As a trial lawyer who has conducted many complex intellectual property case kickoffs between inside and outside counsel teams, I’ve discovered that covering five key questions during that first meeting provides a dependable format for success. These questions (amplified with good listening skills, experience and good ideas) help everyone get on the same page early in the game. Better, asking these questions and getting them answered upfront results in a shared plan for control of the case, communications, cost and a case-winning strategy.
1. What are the business goals of the case?
Most trial lawyers have a default goal for every case: “Do whatever it takes to win at trial.” Although it’s a fine goal, a single-minded focus on a trial win often fails to identify the issues that are most important to the business. More significantly, it can completely overlook the question, “What do we get if we win?” Discussing how this dispute impacts your business and what your business needs to be able to put the dispute in the rearview mirror on acceptable terms requires a deeper exploration of the businesses goals connected to and impacted by the litigation. Often, fulfilling those goals does not require a litigation strategy based on a philosophy of “win at all costs.”
Alignment of litigation and business goals helps define both tactical and strategic decisions and helps create a framework for case management. Perhaps the team will decide we don’t necessarily need to kill the patent or get clearance for all possible product designs, or that we have a need for some certainty sooner rather than later. Perhaps the team will conclude we have some other, more relevant goal for case management than “take this case to trial and win it.” Of course, in some cases you need a trial win, and then it is critical to know that, too, so we can plan the case to get the win.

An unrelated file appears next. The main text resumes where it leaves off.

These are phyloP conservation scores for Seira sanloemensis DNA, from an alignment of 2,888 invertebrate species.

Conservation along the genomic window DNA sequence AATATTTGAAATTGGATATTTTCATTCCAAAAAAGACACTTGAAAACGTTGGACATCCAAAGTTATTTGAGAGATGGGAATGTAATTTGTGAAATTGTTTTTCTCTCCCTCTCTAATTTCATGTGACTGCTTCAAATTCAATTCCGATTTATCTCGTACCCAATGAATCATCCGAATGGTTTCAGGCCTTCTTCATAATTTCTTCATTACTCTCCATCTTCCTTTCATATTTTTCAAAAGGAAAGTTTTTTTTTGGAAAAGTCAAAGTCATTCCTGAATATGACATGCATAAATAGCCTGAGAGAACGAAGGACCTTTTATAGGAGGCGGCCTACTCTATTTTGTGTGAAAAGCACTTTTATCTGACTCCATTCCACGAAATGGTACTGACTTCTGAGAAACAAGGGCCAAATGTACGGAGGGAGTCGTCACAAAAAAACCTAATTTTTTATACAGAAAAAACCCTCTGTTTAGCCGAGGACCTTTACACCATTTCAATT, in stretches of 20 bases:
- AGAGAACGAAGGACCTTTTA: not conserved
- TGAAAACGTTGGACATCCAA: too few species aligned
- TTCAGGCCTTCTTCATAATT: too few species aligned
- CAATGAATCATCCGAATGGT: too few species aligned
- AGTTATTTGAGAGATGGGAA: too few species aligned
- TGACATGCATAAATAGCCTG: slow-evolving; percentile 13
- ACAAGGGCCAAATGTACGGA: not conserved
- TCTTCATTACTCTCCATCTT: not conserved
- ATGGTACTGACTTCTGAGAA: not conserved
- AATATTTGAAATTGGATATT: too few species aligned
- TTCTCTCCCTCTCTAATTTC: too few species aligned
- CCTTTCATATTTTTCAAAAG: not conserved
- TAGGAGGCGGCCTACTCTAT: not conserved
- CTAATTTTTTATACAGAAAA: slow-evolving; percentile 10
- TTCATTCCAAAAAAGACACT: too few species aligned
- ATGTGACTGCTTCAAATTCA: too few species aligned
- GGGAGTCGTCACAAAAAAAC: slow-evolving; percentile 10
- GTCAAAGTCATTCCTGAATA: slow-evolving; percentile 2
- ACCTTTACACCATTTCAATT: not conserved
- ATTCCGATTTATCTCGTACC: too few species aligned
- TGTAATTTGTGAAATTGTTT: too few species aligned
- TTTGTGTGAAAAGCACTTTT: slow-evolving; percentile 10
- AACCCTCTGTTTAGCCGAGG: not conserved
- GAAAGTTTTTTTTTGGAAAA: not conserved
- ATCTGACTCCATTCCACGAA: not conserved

2. What are the three best and worst facts for closing?
Facts usually win or lose cases, particularly cases that have any probability of going to trial. If we can identify the best and the worst facts of our case as early as possible, we will make a much better assessment of cost and benefits of various tactics, be able to pick better strategies and have better control of the case. Focus saves money, multiplies force by getting everyone pointed in the same direction and leads to better decisions.
You may learn things as you go, especially when you get some discovery from the other side. That is not a reason to avoid identifying what you believe are the best and worst facts as early as you can. In fact, having a working set of the outcome-determinative facts early gives you traction to test them against what your witnesses and documents say so that you can conduct a more effective investigation and make necessary adjustments as reality collides with what you initially believe.
3. What is the two-page road map to get from here to closing?